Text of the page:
Luckily, I had some foreknowledge of this concept, and began to focus on it when I realized I didn’t handle the externals well. As the months went by, I slowly became better at it — even as my external situation became worse. Towards the end, I had learned to separate between what I could and couldn’t control, and I was happy despite my external situation.

2. Do Things Thoroughly, Even If You’re Short on Time

Photo by Niklas Rhöse on Unsplash

If you’re starting your self-employment journey, don’t rush towards your success. Even if it feels like you’re short on time — and you have to make a buck — I’m guessing you have a better chance of succeeding if you do your work right.

I’m exhibit A. When my money started running out, I became desperate to have my articles succeed. Because if one of them did well, I would make a better profit. And thus, I rushed to get my articles published, because maybe the next one would make it.

This mindset of rushing, however, only worked against me. The articles I published weren’t my best work; and so naturally they didn’t perform as well as I had hoped for.

What I needed was to take my time. To do things thoroughly. Because as John Wooden reminds us:

“If you don’t have time to do it right, when will you have time to do it over?”

Again, it’s your perception that’s affected. When you perceive there’s a lack of time, a natural response is to do things faster. But it’s the opposite you should aim for.

Try to take your time, remind yourself of the bigger picture, and make something that matters. If you do your work right, others will find it worthy to pay for.

3. Consider Your Support

First of all, I want to thank my mother for lending me money. Although it made me uneasy at first, I’m now grateful for the support she gave me. But I don’t think I would have come through this period without my girlfriend either. I owe my well-being to both of them.

Although self-employment is a lot about you, it’s good to consider your level of support. There will come times when you’re faced with adversity; and when you are, it’s good to know where you’re at with it.

Research shows that feeling connected to others positively predicts achievement and well-being. You can do a lot by yourself but having the support of others is an advantage. Because if all else is chaos, having support is having a safe place in the middle of it. As Anna Barnes noted:

“Your support network is the solid ground from which you can propel yourself upwards.”

4. Realize That Money Runs out Faster Than You Think

Photo by Sharon McCutcheon on Unsplash

If you’re used to having a stable income — whether it’s from your parents, an institution, or a 9–5 job — you probably won’t think of your money too much. You know that money runs out if there’s nothing coming in, but you won’t really experience how fast it does until you get there.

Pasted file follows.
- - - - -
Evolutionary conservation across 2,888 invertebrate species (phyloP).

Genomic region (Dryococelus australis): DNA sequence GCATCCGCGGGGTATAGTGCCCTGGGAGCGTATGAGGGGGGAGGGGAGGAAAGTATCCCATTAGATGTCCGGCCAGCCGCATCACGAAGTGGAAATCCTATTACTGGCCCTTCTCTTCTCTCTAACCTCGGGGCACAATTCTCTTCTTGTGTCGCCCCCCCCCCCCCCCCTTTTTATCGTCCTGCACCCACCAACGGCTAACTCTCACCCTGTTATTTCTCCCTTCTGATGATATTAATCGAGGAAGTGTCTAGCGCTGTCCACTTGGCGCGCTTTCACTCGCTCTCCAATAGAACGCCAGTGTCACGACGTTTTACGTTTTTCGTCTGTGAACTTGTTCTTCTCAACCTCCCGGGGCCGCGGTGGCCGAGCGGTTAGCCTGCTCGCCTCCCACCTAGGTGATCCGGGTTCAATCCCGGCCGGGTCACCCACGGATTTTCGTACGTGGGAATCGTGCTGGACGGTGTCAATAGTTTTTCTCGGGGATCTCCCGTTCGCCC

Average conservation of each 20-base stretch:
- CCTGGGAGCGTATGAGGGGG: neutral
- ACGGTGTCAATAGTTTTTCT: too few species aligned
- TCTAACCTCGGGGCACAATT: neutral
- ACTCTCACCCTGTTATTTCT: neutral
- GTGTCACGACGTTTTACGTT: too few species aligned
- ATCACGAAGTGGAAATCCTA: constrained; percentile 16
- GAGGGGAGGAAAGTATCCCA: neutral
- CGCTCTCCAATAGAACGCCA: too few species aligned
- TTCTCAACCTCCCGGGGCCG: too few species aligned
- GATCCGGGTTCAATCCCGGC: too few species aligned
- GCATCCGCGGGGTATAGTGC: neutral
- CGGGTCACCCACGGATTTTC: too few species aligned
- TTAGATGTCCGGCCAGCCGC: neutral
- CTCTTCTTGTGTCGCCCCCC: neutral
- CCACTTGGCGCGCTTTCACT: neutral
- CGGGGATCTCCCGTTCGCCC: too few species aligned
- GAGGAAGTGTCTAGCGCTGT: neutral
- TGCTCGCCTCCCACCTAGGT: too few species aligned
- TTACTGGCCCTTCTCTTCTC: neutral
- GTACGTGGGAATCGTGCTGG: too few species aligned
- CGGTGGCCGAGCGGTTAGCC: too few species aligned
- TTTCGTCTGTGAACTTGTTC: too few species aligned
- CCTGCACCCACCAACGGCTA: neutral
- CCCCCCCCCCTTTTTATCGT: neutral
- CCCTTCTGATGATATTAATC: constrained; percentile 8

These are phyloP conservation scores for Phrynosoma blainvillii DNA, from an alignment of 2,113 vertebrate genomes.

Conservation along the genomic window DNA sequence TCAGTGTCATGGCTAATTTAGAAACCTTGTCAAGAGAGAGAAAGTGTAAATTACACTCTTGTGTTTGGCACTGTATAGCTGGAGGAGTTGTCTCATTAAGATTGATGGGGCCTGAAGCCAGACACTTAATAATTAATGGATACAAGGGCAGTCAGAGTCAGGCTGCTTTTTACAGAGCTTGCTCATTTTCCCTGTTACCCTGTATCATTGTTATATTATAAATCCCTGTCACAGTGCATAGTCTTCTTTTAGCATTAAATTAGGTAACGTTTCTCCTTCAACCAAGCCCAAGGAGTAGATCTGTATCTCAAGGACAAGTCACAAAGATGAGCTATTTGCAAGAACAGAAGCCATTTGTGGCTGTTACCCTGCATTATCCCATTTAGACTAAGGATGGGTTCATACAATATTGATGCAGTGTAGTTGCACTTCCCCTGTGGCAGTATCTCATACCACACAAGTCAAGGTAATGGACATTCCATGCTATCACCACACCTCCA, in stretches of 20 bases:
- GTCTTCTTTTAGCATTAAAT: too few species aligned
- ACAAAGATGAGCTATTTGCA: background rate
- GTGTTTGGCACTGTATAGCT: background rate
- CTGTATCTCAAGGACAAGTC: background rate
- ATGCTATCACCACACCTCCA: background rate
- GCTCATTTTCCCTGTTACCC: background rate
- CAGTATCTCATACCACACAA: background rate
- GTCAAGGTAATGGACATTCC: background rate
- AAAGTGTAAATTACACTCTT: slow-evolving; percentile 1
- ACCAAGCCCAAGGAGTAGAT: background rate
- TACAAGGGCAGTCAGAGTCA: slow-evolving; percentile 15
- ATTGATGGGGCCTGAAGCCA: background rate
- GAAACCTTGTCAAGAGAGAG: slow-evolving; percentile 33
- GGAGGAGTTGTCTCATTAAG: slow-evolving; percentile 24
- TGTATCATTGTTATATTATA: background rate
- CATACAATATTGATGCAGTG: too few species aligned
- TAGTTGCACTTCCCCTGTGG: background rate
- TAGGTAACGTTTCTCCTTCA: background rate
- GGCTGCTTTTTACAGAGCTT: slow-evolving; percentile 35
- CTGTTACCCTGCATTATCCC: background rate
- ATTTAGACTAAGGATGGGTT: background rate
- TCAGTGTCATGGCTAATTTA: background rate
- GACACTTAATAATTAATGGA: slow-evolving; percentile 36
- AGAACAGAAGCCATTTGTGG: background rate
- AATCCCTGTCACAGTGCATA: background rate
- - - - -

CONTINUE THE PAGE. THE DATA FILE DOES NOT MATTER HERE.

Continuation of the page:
I was certainty not prepared. I thought I had enough to sustain me for a while, but I was wrong. If you’re going to go all in on self-employment, it’s best to have a good chunk of money saved up.

5. Never Give Up

This is the final lesson, and it’s an important one: don’t give up. The world needs you to follow your dream, because if you do, you’ll be able to provide your best value. You’ll be at your happiest, and thus, you’ll provide the most happiness to others.

Yes, there will be doubt, frustration, anxiety and fear. But there will also be gratitude, excitement, and freedom. It might not happen as fast as you want it to, nor exactly how you want it to, but one thing is for sure and that is: if you give up it will never happen.

Having the mindset that your work is an on-going process will help you continue in spite of temporary failure. It allows you to continue through the ups and downs, because you know there will be more to come. There’s no urgency to succeed by tomorrow, but there’s a necessity to keep going. Believe in yourself. Never give up. The results will come.

Even though I got a part-time job, I’m not giving up on my dream. The goal is self-employment — to write words that matter — and if it happens today or tomorrow doesn’t matter. What matters is that I continue. As Marilyn vos Savant said:

“Being defeated is often a temporary condition. Giving up is what makes it permanent.”

Thanks for reading!

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Insight

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Thanks to Marthe Bendiksvoll Grønlie

Jonas Ressem

Written by

From Norway. Building onliving.life. Exploring life through psychology, philosophy and entrepreneurship. Come explore with me: http://eepurl.com/dAtfdv

Insight

Insight

Combining storytelling and science to reveal the greatest things in life.

Jonas Ressem

Written by

From Norway. Building onliving.life. Exploring life through psychology, philosophy and entrepreneurship. Come explore with me: http://eepurl.com/dAtfdv

Insight

Insight

Combining storytelling and science to reveal the greatest things in life.